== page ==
This is not to question Kelly Clarkson's awesomeness or even the very-goodness of Kelly Clarkson's discography, but there are some people in this "Idol" season who seem like they're going to be well-suited to tonight's theme and other people for home this may be excruciating, especially since the "Idol" voters are back in female-shunning mode this season.

Let's see how things go...

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<p>&quot;Weird Loners&quot;</p>

"Weird Loners"

Credit: FOX

TV Ratings: 'Weird Loners' tanks, 'Dovekeepers' skews old and 'NCIS' leads Tuesday

'New Girl' dips to The Mulaney Line for a new episode

Fast National ratings for Tuesday, March 31, 2015.

"NCIS" delivered Tuesday's best numbers to lead CBS to an overall win, though an old-skewing debut for "The Doverkeepers" dropped CBS into a tie in the key demo.

In addition to "Dovekeepers," Tuesday's big premiere was "Weird Loners," which tanked aggressively, doing only a 0.7 in the key demo, serving mostly to make FOX look back with nostalgia on the numbers for "The Mindy Project." FOX also saw an ugly number for "New Girl," which celebrated its renewal by drawing only 2.3 million viewers and hitting The Mulaney Line.

Let's get to the numbers...

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<p>Sam Heughan of &quot;Outlander&quot;</p>

Sam Heughan of "Outlander"

Credit: Starz

Interview: 'Outlander' showrunner Ronald D. Moore on the end of The Droughtlander

'Battlestar' veteran talks sex scenes, flashbacks and shifting POVs

The Droughtlander is nearly over.

After more than six months away, "Outlander" is finally returning to Starz on Saturday, April 4. Fans have been champing at the bit since September 27 to get the resolution of the cliffhanger involving Claire, Black Jack and the just-in-time arrival of Jamie.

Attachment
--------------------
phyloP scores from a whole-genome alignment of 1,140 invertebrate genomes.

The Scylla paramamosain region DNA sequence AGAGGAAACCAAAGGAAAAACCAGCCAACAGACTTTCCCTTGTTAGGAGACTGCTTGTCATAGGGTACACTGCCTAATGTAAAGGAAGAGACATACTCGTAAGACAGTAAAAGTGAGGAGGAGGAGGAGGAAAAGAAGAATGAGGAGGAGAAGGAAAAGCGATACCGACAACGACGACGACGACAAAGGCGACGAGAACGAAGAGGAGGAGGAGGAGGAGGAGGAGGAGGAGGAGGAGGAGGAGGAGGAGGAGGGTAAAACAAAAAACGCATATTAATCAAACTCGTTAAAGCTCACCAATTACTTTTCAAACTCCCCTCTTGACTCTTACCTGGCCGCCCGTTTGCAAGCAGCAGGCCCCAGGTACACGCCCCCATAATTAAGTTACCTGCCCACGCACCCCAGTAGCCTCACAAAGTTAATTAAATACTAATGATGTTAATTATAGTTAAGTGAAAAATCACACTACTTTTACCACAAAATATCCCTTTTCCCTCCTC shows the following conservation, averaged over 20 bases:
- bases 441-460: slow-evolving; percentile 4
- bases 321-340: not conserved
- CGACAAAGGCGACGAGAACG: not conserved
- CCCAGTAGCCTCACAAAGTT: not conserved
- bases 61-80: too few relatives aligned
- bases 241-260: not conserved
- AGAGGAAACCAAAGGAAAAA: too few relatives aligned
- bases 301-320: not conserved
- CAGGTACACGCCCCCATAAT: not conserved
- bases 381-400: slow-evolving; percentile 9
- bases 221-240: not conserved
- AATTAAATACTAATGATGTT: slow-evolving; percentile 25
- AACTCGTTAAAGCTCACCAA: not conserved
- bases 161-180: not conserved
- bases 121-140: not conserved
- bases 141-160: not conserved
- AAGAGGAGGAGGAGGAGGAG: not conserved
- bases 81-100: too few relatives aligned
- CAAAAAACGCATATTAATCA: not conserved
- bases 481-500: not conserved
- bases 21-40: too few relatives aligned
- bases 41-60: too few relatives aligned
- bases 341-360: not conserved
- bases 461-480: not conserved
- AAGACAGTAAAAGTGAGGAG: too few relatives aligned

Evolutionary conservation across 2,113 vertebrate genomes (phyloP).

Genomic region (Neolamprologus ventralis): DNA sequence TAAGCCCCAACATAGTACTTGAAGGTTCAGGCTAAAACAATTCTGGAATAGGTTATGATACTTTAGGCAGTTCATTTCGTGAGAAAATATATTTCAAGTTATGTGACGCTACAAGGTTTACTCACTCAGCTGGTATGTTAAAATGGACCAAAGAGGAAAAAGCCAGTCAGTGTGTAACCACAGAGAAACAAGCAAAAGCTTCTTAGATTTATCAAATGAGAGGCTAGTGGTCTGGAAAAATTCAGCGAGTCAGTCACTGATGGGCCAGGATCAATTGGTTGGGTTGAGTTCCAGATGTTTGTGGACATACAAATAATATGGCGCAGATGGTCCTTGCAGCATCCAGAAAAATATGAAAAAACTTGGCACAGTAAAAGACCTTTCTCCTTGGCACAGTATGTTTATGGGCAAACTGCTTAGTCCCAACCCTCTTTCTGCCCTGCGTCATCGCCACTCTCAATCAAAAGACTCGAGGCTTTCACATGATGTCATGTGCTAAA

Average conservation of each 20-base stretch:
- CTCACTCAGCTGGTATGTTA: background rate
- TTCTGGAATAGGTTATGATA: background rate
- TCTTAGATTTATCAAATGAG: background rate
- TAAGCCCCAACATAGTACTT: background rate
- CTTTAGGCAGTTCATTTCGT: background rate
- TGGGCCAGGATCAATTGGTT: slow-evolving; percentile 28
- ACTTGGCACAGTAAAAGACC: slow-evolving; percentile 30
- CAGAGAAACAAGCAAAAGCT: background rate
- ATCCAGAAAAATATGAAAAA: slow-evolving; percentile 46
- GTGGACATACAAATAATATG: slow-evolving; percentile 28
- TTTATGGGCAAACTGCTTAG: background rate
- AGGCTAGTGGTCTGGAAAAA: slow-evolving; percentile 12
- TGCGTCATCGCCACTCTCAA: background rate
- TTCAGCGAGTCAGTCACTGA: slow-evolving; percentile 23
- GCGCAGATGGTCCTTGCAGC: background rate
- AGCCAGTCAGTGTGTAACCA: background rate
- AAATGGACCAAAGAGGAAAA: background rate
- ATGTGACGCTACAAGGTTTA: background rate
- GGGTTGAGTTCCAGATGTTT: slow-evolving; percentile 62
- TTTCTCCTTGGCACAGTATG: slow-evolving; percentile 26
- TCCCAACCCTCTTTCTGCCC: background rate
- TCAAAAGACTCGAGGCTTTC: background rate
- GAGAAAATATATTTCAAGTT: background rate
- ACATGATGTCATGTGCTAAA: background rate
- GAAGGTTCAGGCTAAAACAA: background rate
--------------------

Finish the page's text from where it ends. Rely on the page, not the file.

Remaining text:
Almost immediately upon the return, fans will notice something different. The premiere features Jamie's voiceover, a big deviation from Diana Gabaldon's book. The change in POV makes a large difference when it comes to The Important Thing That Happens in the premiere, an event that fans of the book have been waiting for all season.

Back in January at the TCA press tour, I sat down with "Outlander" showrunner Ronald D. Moore to discuss the impact of the POV swap, as well as the expanded role of Frank and how changes from the book have shaped the first season. [In the PaleyFest video above, Moore tells me a bit about Gabaldon's involvement in the series.]

We also talked about the well-regarded "The Wedding" episode and why it was important to have that episode written and directed by women (Anna Foerster and Anne Kenney, respectively) and whether or not it has been difficult to keep Claire from becoming too steadily a damsel-in-distress.

Check out the full Q&A below, as well as my PaleyFest interviews with stars Sam Heughan, Caitriona Balfe and Tobias Menzies.

Note that there are some spoilers here if you haven't read the book. Not huge, but some.